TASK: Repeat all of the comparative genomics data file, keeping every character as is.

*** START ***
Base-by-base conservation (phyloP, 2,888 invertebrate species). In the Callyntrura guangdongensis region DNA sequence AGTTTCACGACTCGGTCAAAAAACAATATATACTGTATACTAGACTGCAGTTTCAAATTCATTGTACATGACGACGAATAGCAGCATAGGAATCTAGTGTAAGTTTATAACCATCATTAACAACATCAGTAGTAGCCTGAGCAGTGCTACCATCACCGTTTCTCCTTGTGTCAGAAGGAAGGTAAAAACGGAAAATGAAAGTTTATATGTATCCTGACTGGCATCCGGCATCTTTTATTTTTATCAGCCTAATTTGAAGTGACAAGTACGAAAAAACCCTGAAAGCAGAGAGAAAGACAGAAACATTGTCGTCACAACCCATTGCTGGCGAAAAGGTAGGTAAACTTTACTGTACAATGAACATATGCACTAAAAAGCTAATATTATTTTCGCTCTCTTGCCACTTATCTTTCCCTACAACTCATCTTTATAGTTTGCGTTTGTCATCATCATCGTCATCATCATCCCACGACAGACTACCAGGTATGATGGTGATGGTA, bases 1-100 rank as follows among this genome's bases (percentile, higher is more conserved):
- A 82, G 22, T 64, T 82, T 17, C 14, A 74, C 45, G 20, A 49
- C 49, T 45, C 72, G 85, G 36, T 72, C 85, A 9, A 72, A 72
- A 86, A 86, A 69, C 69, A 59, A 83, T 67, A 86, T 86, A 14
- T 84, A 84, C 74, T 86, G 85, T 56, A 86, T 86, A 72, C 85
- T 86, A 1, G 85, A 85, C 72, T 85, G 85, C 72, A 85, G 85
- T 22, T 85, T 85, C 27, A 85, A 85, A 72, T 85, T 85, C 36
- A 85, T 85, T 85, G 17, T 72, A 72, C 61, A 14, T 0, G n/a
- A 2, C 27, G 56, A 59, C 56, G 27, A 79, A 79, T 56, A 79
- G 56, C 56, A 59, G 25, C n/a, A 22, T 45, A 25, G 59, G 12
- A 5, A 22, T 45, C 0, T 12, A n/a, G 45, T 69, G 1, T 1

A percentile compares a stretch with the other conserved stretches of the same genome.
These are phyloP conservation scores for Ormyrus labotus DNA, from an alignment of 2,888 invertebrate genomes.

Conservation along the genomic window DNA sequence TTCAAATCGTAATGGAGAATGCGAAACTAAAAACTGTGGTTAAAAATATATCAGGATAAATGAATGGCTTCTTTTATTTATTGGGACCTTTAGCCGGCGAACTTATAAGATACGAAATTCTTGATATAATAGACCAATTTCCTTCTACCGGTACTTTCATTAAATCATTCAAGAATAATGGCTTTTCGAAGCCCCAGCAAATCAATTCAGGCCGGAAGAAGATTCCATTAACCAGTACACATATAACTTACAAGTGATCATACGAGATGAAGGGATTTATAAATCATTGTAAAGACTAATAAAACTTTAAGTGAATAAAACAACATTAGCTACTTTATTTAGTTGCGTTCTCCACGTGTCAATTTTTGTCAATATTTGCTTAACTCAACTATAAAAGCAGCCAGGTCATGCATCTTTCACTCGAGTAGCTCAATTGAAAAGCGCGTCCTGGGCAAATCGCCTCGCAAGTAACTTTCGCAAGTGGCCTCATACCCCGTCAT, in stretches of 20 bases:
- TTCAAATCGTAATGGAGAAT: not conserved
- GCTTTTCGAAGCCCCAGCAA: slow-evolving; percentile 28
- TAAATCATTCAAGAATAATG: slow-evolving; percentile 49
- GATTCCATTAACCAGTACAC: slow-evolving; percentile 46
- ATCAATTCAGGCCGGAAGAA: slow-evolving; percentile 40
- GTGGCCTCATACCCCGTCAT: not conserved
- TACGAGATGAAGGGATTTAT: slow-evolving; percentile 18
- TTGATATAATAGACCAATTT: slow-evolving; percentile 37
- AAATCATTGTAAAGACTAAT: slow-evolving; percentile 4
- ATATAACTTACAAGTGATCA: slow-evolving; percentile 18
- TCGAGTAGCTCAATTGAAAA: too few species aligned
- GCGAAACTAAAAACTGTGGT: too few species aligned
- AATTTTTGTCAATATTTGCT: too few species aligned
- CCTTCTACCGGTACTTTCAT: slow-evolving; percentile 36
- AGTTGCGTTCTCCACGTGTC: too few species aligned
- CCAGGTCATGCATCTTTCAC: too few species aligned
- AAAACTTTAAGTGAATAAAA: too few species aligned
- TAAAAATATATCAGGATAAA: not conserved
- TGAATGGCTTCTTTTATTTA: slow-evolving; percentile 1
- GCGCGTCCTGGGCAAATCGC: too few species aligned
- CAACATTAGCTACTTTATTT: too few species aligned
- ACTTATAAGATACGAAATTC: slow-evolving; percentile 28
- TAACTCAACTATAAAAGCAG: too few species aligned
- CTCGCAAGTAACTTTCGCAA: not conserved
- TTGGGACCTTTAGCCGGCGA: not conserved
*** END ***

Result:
Base-by-base conservation (phyloP, 2,888 invertebrate species). In the Callyntrura guangdongensis region DNA sequence AGTTTCACGACTCGGTCAAAAAACAATATATACTGTATACTAGACTGCAGTTTCAAATTCATTGTACATGACGACGAATAGCAGCATAGGAATCTAGTGTAAGTTTATAACCATCATTAACAACATCAGTAGTAGCCTGAGCAGTGCTACCATCACCGTTTCTCCTTGTGTCAGAAGGAAGGTAAAAACGGAAAATGAAAGTTTATATGTATCCTGACTGGCATCCGGCATCTTTTATTTTTATCAGCCTAATTTGAAGTGACAAGTACGAAAAAACCCTGAAAGCAGAGAGAAAGACAGAAACATTGTCGTCACAACCCATTGCTGGCGAAAAGGTAGGTAAACTTTACTGTACAATGAACATATGCACTAAAAAGCTAATATTATTTTCGCTCTCTTGCCACTTATCTTTCCCTACAACTCATCTTTATAGTTTGCGTTTGTCATCATCATCGTCATCATCATCCCACGACAGACTACCAGGTATGATGGTGATGGTA, bases 1-100 rank as follows among this genome's bases (percentile, higher is more conserved):
- A 82, G 22, T 64, T 82, T 17, C 14, A 74, C 45, G 20, A 49
- C 49, T 45, C 72, G 85, G 36, T 72, C 85, A 9, A 72, A 72
- A 86, A 86, A 69, C 69, A 59, A 83, T 67, A 86, T 86, A 14
- T 84, A 84, C 74, T 86, G 85, T 56, A 86, T 86, A 72, C 85
- T 86, A 1, G 85, A 85, C 72, T 85, G 85, C 72, A 85, G 85
- T 22, T 85, T 85, C 27, A 85, A 85, A 72, T 85, T 85, C 36
- A 85, T 85, T 85, G 17, T 72, A 72, C 61, A 14, T 0, G n/a
- A 2, C 27, G 56, A 59, C 56, G 27, A 79, A 79, T 56, A 79
- G 56, C 56, A 59, G 25, C n/a, A 22, T 45, A 25, G 59, G 12
- A 5, A 22, T 45, C 0, T 12, A n/a, G 45, T 69, G 1, T 1

A percentile compares a stretch with the other conserved stretches of the same genome.
These are phyloP conservation scores for Ormyrus labotus DNA, from an alignment of 2,888 invertebrate genomes.

Conservation along the genomic window DNA sequence TTCAAATCGTAATGGAGAATGCGAAACTAAAAACTGTGGTTAAAAATATATCAGGATAAATGAATGGCTTCTTTTATTTATTGGGACCTTTAGCCGGCGAACTTATAAGATACGAAATTCTTGATATAATAGACCAATTTCCTTCTACCGGTACTTTCATTAAATCATTCAAGAATAATGGCTTTTCGAAGCCCCAGCAAATCAATTCAGGCCGGAAGAAGATTCCATTAACCAGTACACATATAACTTACAAGTGATCATACGAGATGAAGGGATTTATAAATCATTGTAAAGACTAATAAAACTTTAAGTGAATAAAACAACATTAGCTACTTTATTTAGTTGCGTTCTCCACGTGTCAATTTTTGTCAATATTTGCTTAACTCAACTATAAAAGCAGCCAGGTCATGCATCTTTCACTCGAGTAGCTCAATTGAAAAGCGCGTCCTGGGCAAATCGCCTCGCAAGTAACTTTCGCAAGTGGCCTCATACCCCGTCAT, in stretches of 20 bases:
- TTCAAATCGTAATGGAGAAT: not conserved
- GCTTTTCGAAGCCCCAGCAA: slow-evolving; percentile 28
- TAAATCATTCAAGAATAATG: slow-evolving; percentile 49
- GATTCCATTAACCAGTACAC: slow-evolving; percentile 46
- ATCAATTCAGGCCGGAAGAA: slow-evolving; percentile 40
- GTGGCCTCATACCCCGTCAT: not conserved
- TACGAGATGAAGGGATTTAT: slow-evolving; percentile 18
- TTGATATAATAGACCAATTT: slow-evolving; percentile 37
- AAATCATTGTAAAGACTAAT: slow-evolving; percentile 4
- ATATAACTTACAAGTGATCA: slow-evolving; percentile 18
- TCGAGTAGCTCAATTGAAAA: too few species aligned
- GCGAAACTAAAAACTGTGGT: too few species aligned
- AATTTTTGTCAATATTTGCT: too few species aligned
- CCTTCTACCGGTACTTTCAT: slow-evolving; percentile 36
- AGTTGCGTTCTCCACGTGTC: too few species aligned
- CCAGGTCATGCATCTTTCAC: too few species aligned
- AAAACTTTAAGTGAATAAAA: too few species aligned
- TAAAAATATATCAGGATAAA: not conserved
- TGAATGGCTTCTTTTATTTA: slow-evolving; percentile 1
- GCGCGTCCTGGGCAAATCGC: too few species aligned
- CAACATTAGCTACTTTATTT: too few species aligned
- ACTTATAAGATACGAAATTC: slow-evolving; percentile 28
- TAACTCAACTATAAAAGCAG: too few species aligned
- CTCGCAAGTAACTTTCGCAA: not conserved
- TTGGGACCTTTAGCCGGCGA: not conserved